Gluten-free diets reveal more about Western anxieties than they do about the protein

Memphis Barker
 

Letter from the Whitehall Editor: The spurious Tory endorsement that misfired

Oliver Wright
Not even the 'putrid throat' could stop the Ross Poldark swoon-fest'

Not even the 'putrid throat' could stop the Ross Poldark swoon-fest'

How a costume drama became a Sunday night staple
Miliband promises no stamp duty for first-time buyers as he pushes Tories on housing

Miliband promises no stamp duty for first-time buyers

Labour leader pushes Tories on housing
Aviation history is littered with grand failures - from the the Bristol Brabazon to Concorde - but what went wrong with the SuperJumbo?

Aviation history is littered with grand failures

But what went wrong with the SuperJumbo?
Fear of Putin, Islamists and immigration is giving rise to a new generation of Soviet-style 'iron curtains' right across Europe

Fortress Europe?

Fear of Putin, Islamists and immigration is giving rise to a new generation of 'iron curtains'
Never mind what you're wearing, it's what you're reclining on

Never mind what you're wearing

It's what you're reclining on that matters
General Election 2015: Chuka Umunna on the benefits of immigration, humility – and his leader Ed Miliband

Chuka Umunna: A virus of racism runs through Ukip

The shadow business secretary on the benefits of immigration, humility – and his leader Ed Miliband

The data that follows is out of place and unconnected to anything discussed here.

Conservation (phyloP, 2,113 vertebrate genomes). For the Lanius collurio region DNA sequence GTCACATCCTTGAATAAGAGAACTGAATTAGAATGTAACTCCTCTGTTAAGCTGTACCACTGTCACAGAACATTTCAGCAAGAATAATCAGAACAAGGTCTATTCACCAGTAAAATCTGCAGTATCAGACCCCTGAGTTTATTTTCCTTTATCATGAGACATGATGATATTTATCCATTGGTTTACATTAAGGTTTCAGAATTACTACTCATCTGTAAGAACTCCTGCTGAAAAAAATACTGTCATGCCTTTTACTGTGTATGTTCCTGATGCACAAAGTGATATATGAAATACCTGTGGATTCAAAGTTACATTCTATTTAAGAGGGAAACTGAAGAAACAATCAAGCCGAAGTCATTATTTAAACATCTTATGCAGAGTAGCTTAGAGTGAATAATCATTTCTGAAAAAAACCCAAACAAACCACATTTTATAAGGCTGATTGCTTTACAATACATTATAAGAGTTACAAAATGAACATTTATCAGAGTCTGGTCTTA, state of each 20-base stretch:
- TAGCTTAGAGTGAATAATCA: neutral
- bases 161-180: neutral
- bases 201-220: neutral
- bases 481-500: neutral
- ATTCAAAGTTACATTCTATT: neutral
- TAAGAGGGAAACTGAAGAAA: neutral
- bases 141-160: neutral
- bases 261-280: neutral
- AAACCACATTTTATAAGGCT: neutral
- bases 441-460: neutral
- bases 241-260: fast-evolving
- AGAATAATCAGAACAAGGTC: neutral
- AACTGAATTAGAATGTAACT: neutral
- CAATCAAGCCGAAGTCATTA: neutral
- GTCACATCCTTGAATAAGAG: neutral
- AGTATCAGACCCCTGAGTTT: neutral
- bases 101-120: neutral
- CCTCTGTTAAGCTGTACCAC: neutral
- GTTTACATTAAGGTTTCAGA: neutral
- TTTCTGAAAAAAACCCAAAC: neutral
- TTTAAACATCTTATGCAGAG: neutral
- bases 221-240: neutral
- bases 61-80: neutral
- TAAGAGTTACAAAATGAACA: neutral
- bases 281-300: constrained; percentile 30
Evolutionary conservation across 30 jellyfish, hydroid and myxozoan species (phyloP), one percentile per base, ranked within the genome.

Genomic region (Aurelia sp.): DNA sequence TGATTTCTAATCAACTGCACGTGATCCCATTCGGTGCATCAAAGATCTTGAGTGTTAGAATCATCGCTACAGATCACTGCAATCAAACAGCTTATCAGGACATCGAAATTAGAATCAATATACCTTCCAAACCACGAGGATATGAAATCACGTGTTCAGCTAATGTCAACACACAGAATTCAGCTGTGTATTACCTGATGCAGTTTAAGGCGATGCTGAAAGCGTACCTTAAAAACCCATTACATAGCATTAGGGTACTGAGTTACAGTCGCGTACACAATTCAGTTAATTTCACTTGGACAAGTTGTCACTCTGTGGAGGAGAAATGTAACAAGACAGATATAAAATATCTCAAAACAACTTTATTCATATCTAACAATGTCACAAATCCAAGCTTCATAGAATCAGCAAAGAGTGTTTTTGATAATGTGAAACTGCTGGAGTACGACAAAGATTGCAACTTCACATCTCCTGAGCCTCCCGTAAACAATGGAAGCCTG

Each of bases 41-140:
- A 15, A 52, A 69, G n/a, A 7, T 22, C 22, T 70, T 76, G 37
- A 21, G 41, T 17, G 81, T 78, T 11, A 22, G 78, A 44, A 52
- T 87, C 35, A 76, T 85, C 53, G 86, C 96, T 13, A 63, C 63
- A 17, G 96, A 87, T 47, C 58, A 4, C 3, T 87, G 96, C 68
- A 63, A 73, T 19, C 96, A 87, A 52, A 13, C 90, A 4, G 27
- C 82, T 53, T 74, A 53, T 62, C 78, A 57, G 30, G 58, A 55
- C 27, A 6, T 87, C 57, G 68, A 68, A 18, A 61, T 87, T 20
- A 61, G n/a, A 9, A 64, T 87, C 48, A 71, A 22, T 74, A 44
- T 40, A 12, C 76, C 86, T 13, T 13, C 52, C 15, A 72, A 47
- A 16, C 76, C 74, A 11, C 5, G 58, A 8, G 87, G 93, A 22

Yemen crisis: This exotic war will soon become Europe's problem

Yemen's exotic war will soon affect Europe

Terrorism and boatloads of desperate migrants will be the outcome of the Saudi air campaign, says Patrick Cockburn
Marginal Streets project aims to document voters in the run-up to the General Election

Marginal Streets project documents voters

Independent photographers Joseph Fox and Orlando Gili are uploading two portraits of constituents to their website for each day of the campaign
Game of Thrones: Visit the real-life kingdom of Westeros to see where violent history ends and telly tourism begins

The real-life kingdom of Westeros

Is there something a little uncomfortable about Game of Thrones shooting in Northern Ireland?
How to survive a social-media mauling, by the tough women of Twitter

How to survive a Twitter mauling

Mary Beard, Caroline Criado-Perez, Louise Mensch, Bunny La Roche and Courtney Barrasford reveal how to trounce the trolls
Gallipoli centenary: At dawn, the young remember the young who perished in one of the First World War's bloodiest battles

At dawn, the young remember the young

A century ago, soldiers of the Empire – many no more than boys – spilt on to Gallipoli’s beaches. On this 100th Anzac Day, there are personal, poetic tributes to their sacrifice
Dissent is slowly building against the billions spent on presidential campaigns – even among politicians themselves

Follow the money as never before

Dissent is slowly building against the billions spent on presidential campaigns – even among politicians themselves, reports Rupert Cornwell
Samuel West interview: The actor and director on austerity, unionisation, and not mentioning his famous parents

Samuel West interview

The actor and director on austerity, unionisation, and not mentioning his famous parents
General Election 2015: Imagine if the leading political parties were fashion labels

Imagine if the leading political parties were fashion labels

Fashion editor, Alexander Fury, on what the leaders' appearances tell us about them
Phumzile Mlambo-Ngcuka: Home can be the unsafest place for women

Phumzile Mlambo-Ngcuka: Home can be the unsafest place for women

The architect of the HeForShe movement and head of UN Women on the world's failure to combat domestic violence